Question about Refrigerators
I need a new inbuilt fridge to replace my KC380 F&P Fridge
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Posted on Jan 02, 2017
SOURCE: Fisher Paykel Fridge Freezer
I have a Fisher and Paykel E442B upside down, which is a very similar model, and I just fixed the same problem (temperature was around -4C even though I set the fridge temperature as warm as possible).
The cause of my problem was excessive ice build up on the side of the evaporator coil (which is in the back of the freezer compartment behind the rear plastic panel). I had the same problem around a year or so ago, so I expect it to be a regular occurence. To defrost the coil, I removed all the drawers in the freezer, and the plastic insert by pulling out the bottom of the panel out and rotating it upwards until it released at the top. There are a couple of snap-in tabs holding the panel in, so with a bit of pulling they released. The tabs are either side of the slot at the bottom of the panel.
I then supported the panel horizontally on the top shelf so that I didn't have to disconnect the thermostat wire and the circulating fan wire.
With a small fan heater set on low, aimed roughly at the ice buildup on the left hand side of the evaporator coil, I defrosted the ice built up. This took around 2 hours or so. Then put it all back together and it worked fine.
I'm not sure why the ice build up on the side caused the problem, but presumably it interferes with the proper flow of cold air to the fridge compartment.
If you don't seem to have ice build up like I did, then it could be a thermostat problem, or a fan problem (a symptom of which would be fridge being colder at the bottom than at the top).
Posted on Oct 04, 2008
Yes hello, I had the same problem - similar fridge model. Mine was the fridge (not freezer) door handle ie. the upper door. There are no small holes on the bottom of my fridge handle. Working from the outer door edge, I gently prized loose the plastic trim located under the door. I didn't take it completely off, just loosened about one quarter of the length, enough to flex the trim downward so that I could then access the phillips head screw that secures the fridge handle from the inside of the door. The trim will prevent you from using a conventional screw driver to tighten the screw. I used a screw driver bit which is only 25mm long. It has an hexagonal end to which I applied a small spanner and voila - the handle is once more secure. Good luck.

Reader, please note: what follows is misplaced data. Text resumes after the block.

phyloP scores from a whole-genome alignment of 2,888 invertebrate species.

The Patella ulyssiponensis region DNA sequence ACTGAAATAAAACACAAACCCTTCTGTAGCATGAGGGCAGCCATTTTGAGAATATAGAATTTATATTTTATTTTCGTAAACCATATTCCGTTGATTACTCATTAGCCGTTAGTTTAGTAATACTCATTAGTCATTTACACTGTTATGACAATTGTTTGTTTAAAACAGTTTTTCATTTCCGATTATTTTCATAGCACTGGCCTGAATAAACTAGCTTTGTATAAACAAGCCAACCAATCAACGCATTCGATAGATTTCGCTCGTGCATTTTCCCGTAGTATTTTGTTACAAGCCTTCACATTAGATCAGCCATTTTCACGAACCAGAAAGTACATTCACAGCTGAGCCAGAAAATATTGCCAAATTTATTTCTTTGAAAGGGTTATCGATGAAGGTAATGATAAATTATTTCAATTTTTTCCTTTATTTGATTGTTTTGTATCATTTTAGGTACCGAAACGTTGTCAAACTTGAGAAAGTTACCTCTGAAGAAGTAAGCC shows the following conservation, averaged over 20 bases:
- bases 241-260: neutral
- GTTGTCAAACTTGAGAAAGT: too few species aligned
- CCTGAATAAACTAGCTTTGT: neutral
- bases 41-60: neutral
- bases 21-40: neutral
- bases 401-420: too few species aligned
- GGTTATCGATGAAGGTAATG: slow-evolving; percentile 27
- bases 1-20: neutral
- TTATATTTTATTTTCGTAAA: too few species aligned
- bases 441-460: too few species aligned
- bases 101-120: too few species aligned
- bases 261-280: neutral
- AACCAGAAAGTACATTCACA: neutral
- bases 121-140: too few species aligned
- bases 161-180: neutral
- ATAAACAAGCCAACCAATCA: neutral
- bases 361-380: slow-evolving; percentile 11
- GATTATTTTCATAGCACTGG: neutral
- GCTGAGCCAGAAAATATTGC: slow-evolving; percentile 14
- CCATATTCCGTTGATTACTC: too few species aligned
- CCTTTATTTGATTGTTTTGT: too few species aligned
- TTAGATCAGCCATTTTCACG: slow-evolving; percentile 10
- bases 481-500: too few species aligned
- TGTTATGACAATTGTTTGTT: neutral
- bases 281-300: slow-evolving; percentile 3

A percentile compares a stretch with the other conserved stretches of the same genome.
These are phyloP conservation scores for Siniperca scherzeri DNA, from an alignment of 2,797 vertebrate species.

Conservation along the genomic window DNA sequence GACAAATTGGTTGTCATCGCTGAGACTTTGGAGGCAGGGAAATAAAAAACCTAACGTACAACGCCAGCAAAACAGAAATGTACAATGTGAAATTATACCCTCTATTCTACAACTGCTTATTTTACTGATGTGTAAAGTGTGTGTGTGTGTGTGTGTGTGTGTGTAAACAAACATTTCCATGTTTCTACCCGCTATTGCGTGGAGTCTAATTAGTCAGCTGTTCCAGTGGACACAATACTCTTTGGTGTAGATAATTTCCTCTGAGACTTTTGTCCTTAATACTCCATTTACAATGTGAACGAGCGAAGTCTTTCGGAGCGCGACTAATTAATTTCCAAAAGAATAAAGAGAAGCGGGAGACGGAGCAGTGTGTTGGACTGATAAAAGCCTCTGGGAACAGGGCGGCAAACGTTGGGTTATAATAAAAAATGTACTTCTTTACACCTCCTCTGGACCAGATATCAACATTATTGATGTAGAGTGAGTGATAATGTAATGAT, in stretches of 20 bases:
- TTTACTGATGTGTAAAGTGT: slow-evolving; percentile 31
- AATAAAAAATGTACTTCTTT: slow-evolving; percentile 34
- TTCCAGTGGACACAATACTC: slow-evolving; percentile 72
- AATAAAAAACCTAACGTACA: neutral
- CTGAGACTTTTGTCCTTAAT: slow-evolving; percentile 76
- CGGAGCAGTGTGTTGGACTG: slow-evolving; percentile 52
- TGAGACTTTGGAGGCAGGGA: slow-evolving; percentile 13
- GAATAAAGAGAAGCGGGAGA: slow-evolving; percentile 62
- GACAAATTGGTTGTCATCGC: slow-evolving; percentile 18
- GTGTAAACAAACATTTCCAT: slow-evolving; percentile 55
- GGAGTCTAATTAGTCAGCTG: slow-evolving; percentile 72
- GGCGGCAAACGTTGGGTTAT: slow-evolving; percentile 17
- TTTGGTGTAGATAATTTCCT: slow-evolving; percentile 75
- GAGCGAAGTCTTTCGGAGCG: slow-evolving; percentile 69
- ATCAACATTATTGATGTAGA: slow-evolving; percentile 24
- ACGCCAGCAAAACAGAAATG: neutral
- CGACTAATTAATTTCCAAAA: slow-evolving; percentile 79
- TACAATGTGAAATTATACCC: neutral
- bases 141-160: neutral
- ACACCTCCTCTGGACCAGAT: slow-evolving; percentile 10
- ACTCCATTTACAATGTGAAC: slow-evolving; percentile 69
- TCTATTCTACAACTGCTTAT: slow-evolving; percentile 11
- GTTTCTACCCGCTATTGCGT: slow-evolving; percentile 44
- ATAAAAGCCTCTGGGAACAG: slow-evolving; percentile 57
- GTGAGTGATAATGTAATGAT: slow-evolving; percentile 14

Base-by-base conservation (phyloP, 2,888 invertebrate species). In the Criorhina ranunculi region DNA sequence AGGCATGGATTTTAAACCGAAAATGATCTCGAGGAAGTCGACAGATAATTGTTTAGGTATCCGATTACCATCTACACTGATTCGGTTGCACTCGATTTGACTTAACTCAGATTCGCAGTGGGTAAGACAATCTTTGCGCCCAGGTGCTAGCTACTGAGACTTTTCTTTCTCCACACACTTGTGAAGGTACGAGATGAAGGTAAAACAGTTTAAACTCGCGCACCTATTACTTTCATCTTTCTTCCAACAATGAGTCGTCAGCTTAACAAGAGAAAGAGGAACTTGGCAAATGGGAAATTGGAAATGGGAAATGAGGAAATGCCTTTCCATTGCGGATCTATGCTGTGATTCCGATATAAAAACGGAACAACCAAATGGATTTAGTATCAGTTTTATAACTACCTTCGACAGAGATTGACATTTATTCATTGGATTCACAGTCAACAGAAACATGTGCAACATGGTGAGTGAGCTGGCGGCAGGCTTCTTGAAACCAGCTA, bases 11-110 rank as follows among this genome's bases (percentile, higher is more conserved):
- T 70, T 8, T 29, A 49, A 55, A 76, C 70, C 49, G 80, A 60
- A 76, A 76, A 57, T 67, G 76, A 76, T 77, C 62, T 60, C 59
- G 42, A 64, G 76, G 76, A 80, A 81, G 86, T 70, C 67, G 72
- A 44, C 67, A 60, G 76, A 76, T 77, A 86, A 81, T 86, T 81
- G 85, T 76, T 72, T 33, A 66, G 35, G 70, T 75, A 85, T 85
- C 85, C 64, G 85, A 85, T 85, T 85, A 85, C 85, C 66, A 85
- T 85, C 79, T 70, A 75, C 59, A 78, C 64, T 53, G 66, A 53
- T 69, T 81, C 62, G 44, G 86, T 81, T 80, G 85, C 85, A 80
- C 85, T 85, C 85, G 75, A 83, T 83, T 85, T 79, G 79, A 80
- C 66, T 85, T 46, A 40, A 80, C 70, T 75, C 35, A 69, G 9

Posted on Nov 15, 2008
The evaporator coil behind the cover on the back
wall inside the freezer will ice up under normal conditions. Every 8 to 10
hours for around 20 minutes the defrost timer (or in most newer models the electronic
adaptive defrost control) will turn the defrost heater on to
melt the built up ice. There is a defrost thermostat which prevents the heater from
overheating the freezer by breaking the heater circuit when the temp reaches
close to 32 degrees F. The entire cooling system shuts off during the defrost
cycle and starts back when the timer advances through the cycle.
If this ice is not melted it will continue to build up until the air can’t flow over the coil to circulate the cold air through the freezer and into the fridge. The temperature change in the fridge is usually noticed first followed by the freezer.
If the defrost thermostat is bad it can prevent the heater from coming on OR it won’t turn the heater off when it gets too warm. It is clamped to the evaporator coil at the top to sense the temp. If it appears to be misshapen it is bad.
With an ohm meter it should show continuity when cold and none when warm.
You can also bypass the thermostat to see if the heater comes on then. If it does then you know the thermostat is bad and needs replaced.